Bright Sun, Warm Sand, Fresh Fish


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Oceania » New Zealand » North Island » Bay of Islands » Paihia
January 8th 2010
Published: March 5th 2010
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Swimming and enjoying the beach in the Far North
A&A: "Do you know where we can get some fresh fish to grill tonight?"
Phil (manager of the Swiss Motel, where we are staying): "Sure. Would you like to catch it yourself?"

That is what life is like here in Paihia. First, the people are almost scarily friendly. Phil and his wife run this comfy little motel with their adorable terrier, Elle (pronounced "Ellie"). Second, life up north revolves around either the farm or (for tourists like us) the water.

Having already explored the Bay of Island near Paihia, we decided to roadtrip about 2 hours up to Doubtless Bay in the Far North. The weather was perfect - intensely blue skies, warm sun, and a gentle sea breeze.

The further north we go, the more we like it. It seems that there are fewer cars on the road as we head north and fewer tourists like ourselves. We poked around several small towns, the nicest being the small fishing village of Mangonui which was an important whaling town in the late 1800s. Today Mangonui has a famous fish-n-chips shop on its one main street and a quaint harbor with glorious views of the water and the surrounding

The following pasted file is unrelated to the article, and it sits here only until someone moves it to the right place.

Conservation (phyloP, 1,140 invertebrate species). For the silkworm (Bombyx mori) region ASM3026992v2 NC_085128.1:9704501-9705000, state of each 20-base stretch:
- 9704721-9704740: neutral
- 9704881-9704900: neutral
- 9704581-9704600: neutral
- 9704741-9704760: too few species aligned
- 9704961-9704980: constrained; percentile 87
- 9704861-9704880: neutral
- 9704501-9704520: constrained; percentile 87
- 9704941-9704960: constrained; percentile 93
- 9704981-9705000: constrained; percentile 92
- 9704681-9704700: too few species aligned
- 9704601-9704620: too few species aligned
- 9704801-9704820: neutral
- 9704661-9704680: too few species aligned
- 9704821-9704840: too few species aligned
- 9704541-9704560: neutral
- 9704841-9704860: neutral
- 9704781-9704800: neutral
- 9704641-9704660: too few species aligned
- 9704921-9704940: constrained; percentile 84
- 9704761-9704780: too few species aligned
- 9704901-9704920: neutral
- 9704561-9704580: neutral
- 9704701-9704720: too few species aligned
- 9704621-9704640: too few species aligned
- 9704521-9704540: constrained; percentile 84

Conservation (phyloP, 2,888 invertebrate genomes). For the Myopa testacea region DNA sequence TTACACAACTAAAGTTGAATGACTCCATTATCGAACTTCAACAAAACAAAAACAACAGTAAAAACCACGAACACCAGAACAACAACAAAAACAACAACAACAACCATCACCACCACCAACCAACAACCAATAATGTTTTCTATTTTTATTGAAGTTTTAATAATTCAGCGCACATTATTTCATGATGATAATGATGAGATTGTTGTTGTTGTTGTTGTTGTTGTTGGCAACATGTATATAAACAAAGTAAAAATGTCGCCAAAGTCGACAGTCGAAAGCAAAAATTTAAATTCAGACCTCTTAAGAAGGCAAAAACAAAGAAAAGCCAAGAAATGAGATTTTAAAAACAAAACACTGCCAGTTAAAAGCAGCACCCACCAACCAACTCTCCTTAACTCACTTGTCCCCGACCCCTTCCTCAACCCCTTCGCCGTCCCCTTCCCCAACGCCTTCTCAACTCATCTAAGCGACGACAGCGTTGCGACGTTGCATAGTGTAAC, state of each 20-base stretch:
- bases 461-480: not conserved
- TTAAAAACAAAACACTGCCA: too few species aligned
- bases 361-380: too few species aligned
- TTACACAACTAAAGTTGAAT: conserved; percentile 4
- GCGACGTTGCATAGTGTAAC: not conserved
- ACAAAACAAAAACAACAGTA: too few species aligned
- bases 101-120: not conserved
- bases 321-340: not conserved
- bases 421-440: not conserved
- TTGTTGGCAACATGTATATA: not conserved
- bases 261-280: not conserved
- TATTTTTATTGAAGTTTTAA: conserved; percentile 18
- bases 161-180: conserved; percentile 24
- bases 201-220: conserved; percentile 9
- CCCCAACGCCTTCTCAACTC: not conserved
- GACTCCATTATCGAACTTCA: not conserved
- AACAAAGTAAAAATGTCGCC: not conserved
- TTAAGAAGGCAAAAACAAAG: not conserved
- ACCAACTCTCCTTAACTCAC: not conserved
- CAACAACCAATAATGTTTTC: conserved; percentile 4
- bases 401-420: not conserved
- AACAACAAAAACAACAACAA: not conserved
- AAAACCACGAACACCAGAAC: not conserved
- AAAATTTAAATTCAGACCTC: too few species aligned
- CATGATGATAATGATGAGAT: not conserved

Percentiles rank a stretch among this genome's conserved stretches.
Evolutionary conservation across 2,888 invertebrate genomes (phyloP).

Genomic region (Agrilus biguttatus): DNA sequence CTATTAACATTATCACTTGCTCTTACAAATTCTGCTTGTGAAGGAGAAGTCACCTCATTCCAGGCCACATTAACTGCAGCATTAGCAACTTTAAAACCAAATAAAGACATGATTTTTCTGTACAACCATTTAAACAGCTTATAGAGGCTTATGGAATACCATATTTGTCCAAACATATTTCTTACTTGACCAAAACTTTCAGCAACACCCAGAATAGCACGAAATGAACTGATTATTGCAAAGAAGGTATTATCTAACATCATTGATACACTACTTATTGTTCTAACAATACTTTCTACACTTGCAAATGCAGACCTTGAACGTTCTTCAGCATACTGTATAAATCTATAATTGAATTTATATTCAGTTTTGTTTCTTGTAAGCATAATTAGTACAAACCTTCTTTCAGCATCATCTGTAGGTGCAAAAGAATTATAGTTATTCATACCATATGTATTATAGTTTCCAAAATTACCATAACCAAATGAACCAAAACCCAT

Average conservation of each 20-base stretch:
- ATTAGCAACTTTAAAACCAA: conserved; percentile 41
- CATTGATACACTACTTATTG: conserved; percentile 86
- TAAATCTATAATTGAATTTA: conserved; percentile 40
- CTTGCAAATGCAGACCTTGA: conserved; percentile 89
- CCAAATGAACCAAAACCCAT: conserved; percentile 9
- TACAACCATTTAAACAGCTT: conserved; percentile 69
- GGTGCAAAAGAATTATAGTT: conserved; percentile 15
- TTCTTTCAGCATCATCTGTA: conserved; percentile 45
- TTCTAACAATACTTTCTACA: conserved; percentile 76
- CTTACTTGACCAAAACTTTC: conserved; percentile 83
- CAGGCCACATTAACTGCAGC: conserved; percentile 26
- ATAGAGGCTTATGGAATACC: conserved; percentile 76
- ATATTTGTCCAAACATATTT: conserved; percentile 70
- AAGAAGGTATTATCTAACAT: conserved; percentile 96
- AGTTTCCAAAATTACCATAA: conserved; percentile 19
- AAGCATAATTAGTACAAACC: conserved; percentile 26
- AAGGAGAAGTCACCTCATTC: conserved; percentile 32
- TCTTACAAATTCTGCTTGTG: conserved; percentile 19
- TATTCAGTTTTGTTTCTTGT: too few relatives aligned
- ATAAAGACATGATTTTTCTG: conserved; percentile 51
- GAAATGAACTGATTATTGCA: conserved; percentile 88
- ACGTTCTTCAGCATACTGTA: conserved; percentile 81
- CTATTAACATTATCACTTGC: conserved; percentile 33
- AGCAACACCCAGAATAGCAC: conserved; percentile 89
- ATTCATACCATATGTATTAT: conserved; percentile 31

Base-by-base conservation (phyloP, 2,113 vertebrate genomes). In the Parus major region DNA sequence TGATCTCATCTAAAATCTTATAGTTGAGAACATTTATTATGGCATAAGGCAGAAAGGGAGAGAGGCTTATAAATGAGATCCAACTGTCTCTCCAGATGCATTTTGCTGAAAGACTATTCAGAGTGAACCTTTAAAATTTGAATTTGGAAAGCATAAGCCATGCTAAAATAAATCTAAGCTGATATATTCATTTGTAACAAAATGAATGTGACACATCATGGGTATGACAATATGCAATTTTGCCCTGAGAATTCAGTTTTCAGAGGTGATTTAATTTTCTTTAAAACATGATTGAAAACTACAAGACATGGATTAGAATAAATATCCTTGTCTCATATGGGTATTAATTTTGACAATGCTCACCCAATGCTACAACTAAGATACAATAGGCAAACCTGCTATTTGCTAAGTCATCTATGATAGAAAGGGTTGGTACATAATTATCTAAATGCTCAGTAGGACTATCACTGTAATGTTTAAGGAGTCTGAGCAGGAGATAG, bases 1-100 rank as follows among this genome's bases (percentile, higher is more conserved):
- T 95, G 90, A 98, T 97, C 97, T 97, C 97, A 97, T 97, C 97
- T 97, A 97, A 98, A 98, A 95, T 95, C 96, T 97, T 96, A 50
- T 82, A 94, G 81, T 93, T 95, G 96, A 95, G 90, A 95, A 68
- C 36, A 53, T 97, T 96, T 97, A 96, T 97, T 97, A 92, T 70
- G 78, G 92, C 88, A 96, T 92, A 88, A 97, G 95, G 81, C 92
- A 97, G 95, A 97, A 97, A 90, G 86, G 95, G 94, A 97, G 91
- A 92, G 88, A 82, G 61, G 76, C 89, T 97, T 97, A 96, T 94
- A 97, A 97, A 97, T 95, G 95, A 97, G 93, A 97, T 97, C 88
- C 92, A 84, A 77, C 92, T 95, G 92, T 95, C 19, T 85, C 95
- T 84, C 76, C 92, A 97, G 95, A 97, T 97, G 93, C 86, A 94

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Wonderful day at the beach.
green hills which have several important Maori historic sites.

Further north, we stopped off at secluded Matai Bay which is framed with two crescent-shaped white sand beaches. Adrian went swimming in the chilly (not exactly Arctic but not the Caribbean either) waters and Angelique relaxed in the sun (as much as possible in 85+ Neutrogenia SPF) reading Paul Theroux's "Dark Star Safari". The author writes about his journey overland from Cairo, Egypt to Capetown, South Africa and raises thought-provoking questions about the state of Africa today - and its possible future. An excellent and highly-recommended read.

Today we found yet one more reason to love New Zealand: all of the beaches in the country are public and therefore open to everyone. So you can build an exclusive, snooty resort on the beach but you can't restrict access to the beach itself. What a progressive concept - and one that reflects one of the fundamental Kiwi values: everyone has a right to enjoy the outdoors.

And to fish. In the end, we just bought some snapper at the supermarket and grilled it with a little salt, cayenne pepper and lemon - it was delicious!


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A waterfall we saw while exploring the north.


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